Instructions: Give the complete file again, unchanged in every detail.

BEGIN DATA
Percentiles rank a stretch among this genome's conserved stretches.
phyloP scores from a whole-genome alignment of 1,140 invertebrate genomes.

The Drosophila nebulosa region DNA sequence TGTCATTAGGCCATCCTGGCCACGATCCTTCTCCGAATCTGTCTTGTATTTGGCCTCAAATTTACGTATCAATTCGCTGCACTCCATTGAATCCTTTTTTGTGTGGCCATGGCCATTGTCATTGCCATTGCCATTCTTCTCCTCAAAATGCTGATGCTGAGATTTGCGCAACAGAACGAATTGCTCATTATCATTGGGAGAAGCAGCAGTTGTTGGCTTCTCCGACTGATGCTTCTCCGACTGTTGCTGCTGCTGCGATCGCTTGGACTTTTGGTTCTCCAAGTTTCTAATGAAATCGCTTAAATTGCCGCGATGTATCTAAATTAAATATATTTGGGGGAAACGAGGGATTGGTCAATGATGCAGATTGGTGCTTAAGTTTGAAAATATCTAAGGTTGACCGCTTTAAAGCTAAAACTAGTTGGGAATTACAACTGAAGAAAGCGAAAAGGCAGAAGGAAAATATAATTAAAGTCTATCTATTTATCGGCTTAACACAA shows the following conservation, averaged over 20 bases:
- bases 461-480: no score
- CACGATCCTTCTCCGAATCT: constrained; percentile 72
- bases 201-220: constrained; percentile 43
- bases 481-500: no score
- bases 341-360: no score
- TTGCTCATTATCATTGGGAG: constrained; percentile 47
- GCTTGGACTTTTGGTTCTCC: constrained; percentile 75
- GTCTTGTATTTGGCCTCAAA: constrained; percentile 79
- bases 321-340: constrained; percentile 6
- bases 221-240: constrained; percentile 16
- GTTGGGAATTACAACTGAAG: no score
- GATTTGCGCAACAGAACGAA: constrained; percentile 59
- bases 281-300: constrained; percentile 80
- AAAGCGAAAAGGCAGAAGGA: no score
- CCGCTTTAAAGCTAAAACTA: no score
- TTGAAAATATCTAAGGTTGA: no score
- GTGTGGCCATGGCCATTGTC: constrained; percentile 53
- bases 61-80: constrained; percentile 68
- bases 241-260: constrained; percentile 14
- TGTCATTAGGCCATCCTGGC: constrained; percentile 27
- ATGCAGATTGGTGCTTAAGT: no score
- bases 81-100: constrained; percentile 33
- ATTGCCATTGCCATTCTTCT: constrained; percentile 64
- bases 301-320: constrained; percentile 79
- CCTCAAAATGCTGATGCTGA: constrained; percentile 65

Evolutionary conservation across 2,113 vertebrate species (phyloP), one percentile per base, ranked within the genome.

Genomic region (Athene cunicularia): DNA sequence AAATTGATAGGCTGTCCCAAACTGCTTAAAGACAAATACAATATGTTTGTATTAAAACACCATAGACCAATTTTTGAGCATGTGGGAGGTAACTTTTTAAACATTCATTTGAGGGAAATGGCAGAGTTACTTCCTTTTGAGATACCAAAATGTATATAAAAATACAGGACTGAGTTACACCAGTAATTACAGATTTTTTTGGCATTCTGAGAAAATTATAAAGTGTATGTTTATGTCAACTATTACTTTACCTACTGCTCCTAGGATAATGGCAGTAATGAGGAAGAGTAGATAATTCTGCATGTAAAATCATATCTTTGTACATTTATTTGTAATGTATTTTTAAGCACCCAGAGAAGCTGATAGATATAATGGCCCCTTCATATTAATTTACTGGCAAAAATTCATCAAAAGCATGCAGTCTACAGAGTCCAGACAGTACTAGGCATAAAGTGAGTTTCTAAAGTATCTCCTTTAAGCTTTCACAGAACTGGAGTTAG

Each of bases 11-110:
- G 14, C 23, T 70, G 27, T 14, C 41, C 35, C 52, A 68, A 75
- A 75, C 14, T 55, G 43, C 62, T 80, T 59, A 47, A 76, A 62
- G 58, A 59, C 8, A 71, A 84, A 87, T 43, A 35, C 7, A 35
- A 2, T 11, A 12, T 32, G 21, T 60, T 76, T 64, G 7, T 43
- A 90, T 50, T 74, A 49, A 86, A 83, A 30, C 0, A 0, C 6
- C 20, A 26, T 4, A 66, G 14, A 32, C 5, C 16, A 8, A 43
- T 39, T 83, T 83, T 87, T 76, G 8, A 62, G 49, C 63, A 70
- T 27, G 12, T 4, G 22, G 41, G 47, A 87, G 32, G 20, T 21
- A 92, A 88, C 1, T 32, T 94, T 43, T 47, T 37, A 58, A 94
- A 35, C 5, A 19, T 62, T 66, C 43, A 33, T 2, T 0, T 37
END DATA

Percentiles rank a stretch among this genome's conserved stretches.
phyloP scores from a whole-genome alignment of 1,140 invertebrate genomes.

The Drosophila nebulosa region DNA sequence TGTCATTAGGCCATCCTGGCCACGATCCTTCTCCGAATCTGTCTTGTATTTGGCCTCAAATTTACGTATCAATTCGCTGCACTCCATTGAATCCTTTTTTGTGTGGCCATGGCCATTGTCATTGCCATTGCCATTCTTCTCCTCAAAATGCTGATGCTGAGATTTGCGCAACAGAACGAATTGCTCATTATCATTGGGAGAAGCAGCAGTTGTTGGCTTCTCCGACTGATGCTTCTCCGACTGTTGCTGCTGCTGCGATCGCTTGGACTTTTGGTTCTCCAAGTTTCTAATGAAATCGCTTAAATTGCCGCGATGTATCTAAATTAAATATATTTGGGGGAAACGAGGGATTGGTCAATGATGCAGATTGGTGCTTAAGTTTGAAAATATCTAAGGTTGACCGCTTTAAAGCTAAAACTAGTTGGGAATTACAACTGAAGAAAGCGAAAAGGCAGAAGGAAAATATAATTAAAGTCTATCTATTTATCGGCTTAACACAA shows the following conservation, averaged over 20 bases:
- bases 461-480: no score
- CACGATCCTTCTCCGAATCT: constrained; percentile 72
- bases 201-220: constrained; percentile 43
- bases 481-500: no score
- bases 341-360: no score
- TTGCTCATTATCATTGGGAG: constrained; percentile 47
- GCTTGGACTTTTGGTTCTCC: constrained; percentile 75
- GTCTTGTATTTGGCCTCAAA: constrained; percentile 79
- bases 321-340: constrained; percentile 6
- bases 221-240: constrained; percentile 16
- GTTGGGAATTACAACTGAAG: no score
- GATTTGCGCAACAGAACGAA: constrained; percentile 59
- bases 281-300: constrained; percentile 80
- AAAGCGAAAAGGCAGAAGGA: no score
- CCGCTTTAAAGCTAAAACTA: no score
- TTGAAAATATCTAAGGTTGA: no score
- GTGTGGCCATGGCCATTGTC: constrained; percentile 53
- bases 61-80: constrained; percentile 68
- bases 241-260: constrained; percentile 14
- TGTCATTAGGCCATCCTGGC: constrained; percentile 27
- ATGCAGATTGGTGCTTAAGT: no score
- bases 81-100: constrained; percentile 33
- ATTGCCATTGCCATTCTTCT: constrained; percentile 64
- bases 301-320: constrained; percentile 79
- CCTCAAAATGCTGATGCTGA: constrained; percentile 65

Evolutionary conservation across 2,113 vertebrate species (phyloP), one percentile per base, ranked within the genome.

Genomic region (Athene cunicularia): DNA sequence AAATTGATAGGCTGTCCCAAACTGCTTAAAGACAAATACAATATGTTTGTATTAAAACACCATAGACCAATTTTTGAGCATGTGGGAGGTAACTTTTTAAACATTCATTTGAGGGAAATGGCAGAGTTACTTCCTTTTGAGATACCAAAATGTATATAAAAATACAGGACTGAGTTACACCAGTAATTACAGATTTTTTTGGCATTCTGAGAAAATTATAAAGTGTATGTTTATGTCAACTATTACTTTACCTACTGCTCCTAGGATAATGGCAGTAATGAGGAAGAGTAGATAATTCTGCATGTAAAATCATATCTTTGTACATTTATTTGTAATGTATTTTTAAGCACCCAGAGAAGCTGATAGATATAATGGCCCCTTCATATTAATTTACTGGCAAAAATTCATCAAAAGCATGCAGTCTACAGAGTCCAGACAGTACTAGGCATAAAGTGAGTTTCTAAAGTATCTCCTTTAAGCTTTCACAGAACTGGAGTTAG

Each of bases 11-110:
- G 14, C 23, T 70, G 27, T 14, C 41, C 35, C 52, A 68, A 75
- A 75, C 14, T 55, G 43, C 62, T 80, T 59, A 47, A 76, A 62
- G 58, A 59, C 8, A 71, A 84, A 87, T 43, A 35, C 7, A 35
- A 2, T 11, A 12, T 32, G 21, T 60, T 76, T 64, G 7, T 43
- A 90, T 50, T 74, A 49, A 86, A 83, A 30, C 0, A 0, C 6
- C 20, A 26, T 4, A 66, G 14, A 32, C 5, C 16, A 8, A 43
- T 39, T 83, T 83, T 87, T 76, G 8, A 62, G 49, C 63, A 70
- T 27, G 12, T 4, G 22, G 41, G 47, A 87, G 32, G 20, T 21
- A 92, A 88, C 1, T 32, T 94, T 43, T 47, T 37, A 58, A 94
- A 35, C 5, A 19, T 62, T 66, C 43, A 33, T 2, T 0, T 37